Back in 1981 my committee produced our report and our recommendation for battery hens was that Community agreement should be sought to obtain through regulation a minimum of 750 square centimetres per bird in battery cages. We also very strongly recommended that 550 square centimetres was the absolute minimum that could possibly be reasonable.

I therefore welcome, belated as they are, Recommendations (1)—(3) which are before us tonight. I regret very much that birds in cages of four should just have 450 square centimetres. My committee further recommended that agreement should he sought in the European Community on a statement of intent, that after a period of five years egg production should be limited to approved methods which would not include battery cages in their present form.

The date of that report which I signed was 2nd July 1981. The new regulations represent, as the noble Lord, Lord Mackie, has suggested, a modest step forward on the humane front. The new regulations representing this modest improvement in welfare are not effective until 1st January 1995—food for thought for those of us who sat on that committee those years ago. My colleagues and I on that Select Committee were fully aware of the economic consequences of our recommendations. Throughout our report— as those of your Lordships who have read it will note—we appreciated that regulation must be on a Community basis if the United Kingdom producer was not to be disadvantaged. The point was made by the noble Lord, Lord John-Mackie, speaking for the Opposition. However, we did not hesitate in our conclusion. The report summed up our feelings, and I should like to quote from paragraph 149:
"Despite the conflicting arguments our conclusion is clear: we have seen for ourselves battery cages, both experimental and commercial, and we greatly dislike what we saw. We think that, provided that a move away from them was carried out over a reasonable period of years, and provided that it was made in concert throughout the Community, then so far as can be estimated at present the economic consequences would not be prohibitive, the likely price increases need not he unacceptably large, and consumers would adapt to them as they have to much else".
Since the production of our report—since I wrote that paragraph- progress has been deplorably and abominably slow. I hope that our strong recommendation, made at the time of the report, that research into alternative, more humane methods of egg production will continue.

What is happening with regard to the hopeful work which was being carried out at that time at Gleadthorpe on the aviary system or the work at Celle in Germany on the get-away cage system? The noble Lord, Lord John-Mackie, spoke of the use of land. I remember that during the course of our inquiry in 1981 a witness stated that the straw yards system—which was a reasonable system and certainly more humane than the battery system—was at a disadvantage because it would take precisely five times as much land as the battery system. We are now looking for alternative uses for land so perhaps it may not be too had a thing if the straw yard system were to be considered once again.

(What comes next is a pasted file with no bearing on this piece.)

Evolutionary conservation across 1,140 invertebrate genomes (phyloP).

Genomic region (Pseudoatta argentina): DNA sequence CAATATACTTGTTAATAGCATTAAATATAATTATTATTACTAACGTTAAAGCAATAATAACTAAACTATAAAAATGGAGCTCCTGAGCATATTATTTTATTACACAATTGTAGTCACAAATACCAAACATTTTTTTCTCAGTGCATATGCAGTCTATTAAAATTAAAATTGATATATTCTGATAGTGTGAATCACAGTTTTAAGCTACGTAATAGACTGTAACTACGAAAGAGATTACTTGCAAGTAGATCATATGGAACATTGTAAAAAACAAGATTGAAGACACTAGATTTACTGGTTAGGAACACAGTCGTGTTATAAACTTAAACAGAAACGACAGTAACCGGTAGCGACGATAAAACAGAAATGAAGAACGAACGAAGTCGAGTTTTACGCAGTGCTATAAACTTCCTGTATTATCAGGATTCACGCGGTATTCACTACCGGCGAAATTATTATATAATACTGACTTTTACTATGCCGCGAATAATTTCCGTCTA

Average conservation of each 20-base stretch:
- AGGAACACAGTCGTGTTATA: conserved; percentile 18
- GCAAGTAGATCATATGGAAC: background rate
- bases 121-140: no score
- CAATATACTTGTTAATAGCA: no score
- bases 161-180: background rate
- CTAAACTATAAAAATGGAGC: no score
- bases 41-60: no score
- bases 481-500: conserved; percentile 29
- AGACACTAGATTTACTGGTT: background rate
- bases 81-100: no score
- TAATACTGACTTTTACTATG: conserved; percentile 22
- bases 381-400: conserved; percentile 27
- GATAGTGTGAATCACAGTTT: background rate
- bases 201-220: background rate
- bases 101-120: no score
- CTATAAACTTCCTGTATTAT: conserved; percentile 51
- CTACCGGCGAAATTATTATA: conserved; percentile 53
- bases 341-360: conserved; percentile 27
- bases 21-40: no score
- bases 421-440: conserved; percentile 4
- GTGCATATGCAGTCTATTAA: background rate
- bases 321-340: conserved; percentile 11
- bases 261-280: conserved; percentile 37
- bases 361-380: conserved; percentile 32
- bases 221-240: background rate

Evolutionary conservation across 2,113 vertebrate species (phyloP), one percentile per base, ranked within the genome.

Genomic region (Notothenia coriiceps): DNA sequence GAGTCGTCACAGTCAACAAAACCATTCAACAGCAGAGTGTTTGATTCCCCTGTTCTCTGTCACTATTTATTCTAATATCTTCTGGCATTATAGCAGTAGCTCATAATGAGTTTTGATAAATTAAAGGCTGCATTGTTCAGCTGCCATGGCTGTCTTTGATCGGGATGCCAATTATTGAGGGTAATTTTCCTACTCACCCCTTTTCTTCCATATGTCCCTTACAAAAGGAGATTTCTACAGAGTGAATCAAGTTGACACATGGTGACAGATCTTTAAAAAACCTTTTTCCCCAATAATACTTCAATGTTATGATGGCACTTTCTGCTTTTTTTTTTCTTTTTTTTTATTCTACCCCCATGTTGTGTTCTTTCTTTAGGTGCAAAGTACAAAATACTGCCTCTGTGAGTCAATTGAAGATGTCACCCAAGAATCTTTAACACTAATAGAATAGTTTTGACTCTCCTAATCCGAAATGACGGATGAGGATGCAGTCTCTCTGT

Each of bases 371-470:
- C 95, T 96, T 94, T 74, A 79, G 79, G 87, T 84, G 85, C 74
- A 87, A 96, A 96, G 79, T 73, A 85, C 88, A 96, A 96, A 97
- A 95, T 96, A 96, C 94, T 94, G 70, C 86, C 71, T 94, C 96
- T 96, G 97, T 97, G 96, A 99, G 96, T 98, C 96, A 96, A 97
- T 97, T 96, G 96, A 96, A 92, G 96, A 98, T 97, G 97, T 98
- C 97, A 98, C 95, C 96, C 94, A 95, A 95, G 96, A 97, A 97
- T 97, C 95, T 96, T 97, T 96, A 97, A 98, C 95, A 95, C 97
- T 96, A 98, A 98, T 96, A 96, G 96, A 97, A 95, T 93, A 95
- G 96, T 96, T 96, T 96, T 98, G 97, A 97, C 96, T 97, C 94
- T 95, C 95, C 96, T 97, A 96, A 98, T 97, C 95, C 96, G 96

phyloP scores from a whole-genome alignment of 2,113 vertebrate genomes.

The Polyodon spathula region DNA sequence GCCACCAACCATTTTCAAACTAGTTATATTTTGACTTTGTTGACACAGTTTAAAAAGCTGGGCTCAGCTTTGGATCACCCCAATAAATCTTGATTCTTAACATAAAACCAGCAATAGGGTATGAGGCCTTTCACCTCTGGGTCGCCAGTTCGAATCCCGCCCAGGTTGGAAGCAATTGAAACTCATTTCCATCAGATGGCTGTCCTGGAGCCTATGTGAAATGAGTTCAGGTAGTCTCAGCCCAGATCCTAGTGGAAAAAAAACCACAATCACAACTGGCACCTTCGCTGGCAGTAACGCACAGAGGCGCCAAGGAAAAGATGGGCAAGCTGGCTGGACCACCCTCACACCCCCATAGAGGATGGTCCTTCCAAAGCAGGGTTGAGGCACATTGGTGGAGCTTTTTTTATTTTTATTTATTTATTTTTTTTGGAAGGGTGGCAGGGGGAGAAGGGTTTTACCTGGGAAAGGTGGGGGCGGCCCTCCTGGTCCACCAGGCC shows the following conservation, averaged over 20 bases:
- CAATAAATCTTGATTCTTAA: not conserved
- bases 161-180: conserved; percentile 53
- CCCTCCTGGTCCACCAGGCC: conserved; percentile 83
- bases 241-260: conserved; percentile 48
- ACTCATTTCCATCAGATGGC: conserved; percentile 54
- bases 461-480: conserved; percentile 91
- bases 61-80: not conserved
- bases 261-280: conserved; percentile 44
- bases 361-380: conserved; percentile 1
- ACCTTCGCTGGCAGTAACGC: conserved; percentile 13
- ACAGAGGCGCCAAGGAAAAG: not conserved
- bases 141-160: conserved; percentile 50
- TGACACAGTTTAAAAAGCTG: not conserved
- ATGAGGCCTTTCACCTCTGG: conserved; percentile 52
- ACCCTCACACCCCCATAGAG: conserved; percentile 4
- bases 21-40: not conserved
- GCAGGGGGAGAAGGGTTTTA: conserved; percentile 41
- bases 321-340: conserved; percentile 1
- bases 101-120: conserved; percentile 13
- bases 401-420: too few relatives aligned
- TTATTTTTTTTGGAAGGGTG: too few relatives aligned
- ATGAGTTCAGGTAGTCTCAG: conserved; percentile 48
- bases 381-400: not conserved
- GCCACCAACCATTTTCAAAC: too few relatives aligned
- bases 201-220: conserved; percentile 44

I believe that public opinion has moved with regard to battery and free-range produced eggs. Free-range produced eggs are now more freely available than at the time of the production of our report. I live in the heart of Northumberland where we can obtain free-range eggs easily. When I am in London I live in the heart of the metropolis, as my noble friend knows, because we are neighbours. I have no difficulty in obtaining free-range eggs here and I think that it is an improving trend. There is, however, no doubt— and we would be foolish if we did not recognise it—that a caged system of some kind will continue for a long time to come. The economics of the situation still demand it.

I hope that more research will be undertaken and that in the near future further steps will be taken. I regret that action since the production of a report, on which 12 Members of another place, including myself, did a great deal of work has been so long in coming. During the course of that we experienced a great deal of distress at what we saw. I hope that it will be not too long before we have a further step forward.

I welcome the requirements laid down in the draft regulations as regards veal calves. The Select Committee's recommendation that, above all else, a calf should have the ability to turn round is met. That is a good thing, whether it is measured by the withers or in another way. It will now be possible for a veal calf to turn round and that is an enormous step forward in the name of humanity. It was a deplorable sight to see rows and rows of calves unable to turn round in the full period of their short lives. Considering the deplorable conditions in which we saw them kept, one felt a certain amount of relief at knowing that their lives would be short. I welcome the new regulations but I regret that they will not come into force until 1990.

The committee strongly recommended that the production of loose housing for veal calves should be given full consideration by the government of the day. I hope that the advantages of loose housing are still being borne in mind by Her Majesty's Government.

As the past chairman of a Select Committee which looked into the subject closely and carefully, I welcome the recommendations, but with the reservation that they have been too long in coming and that they are much too modest.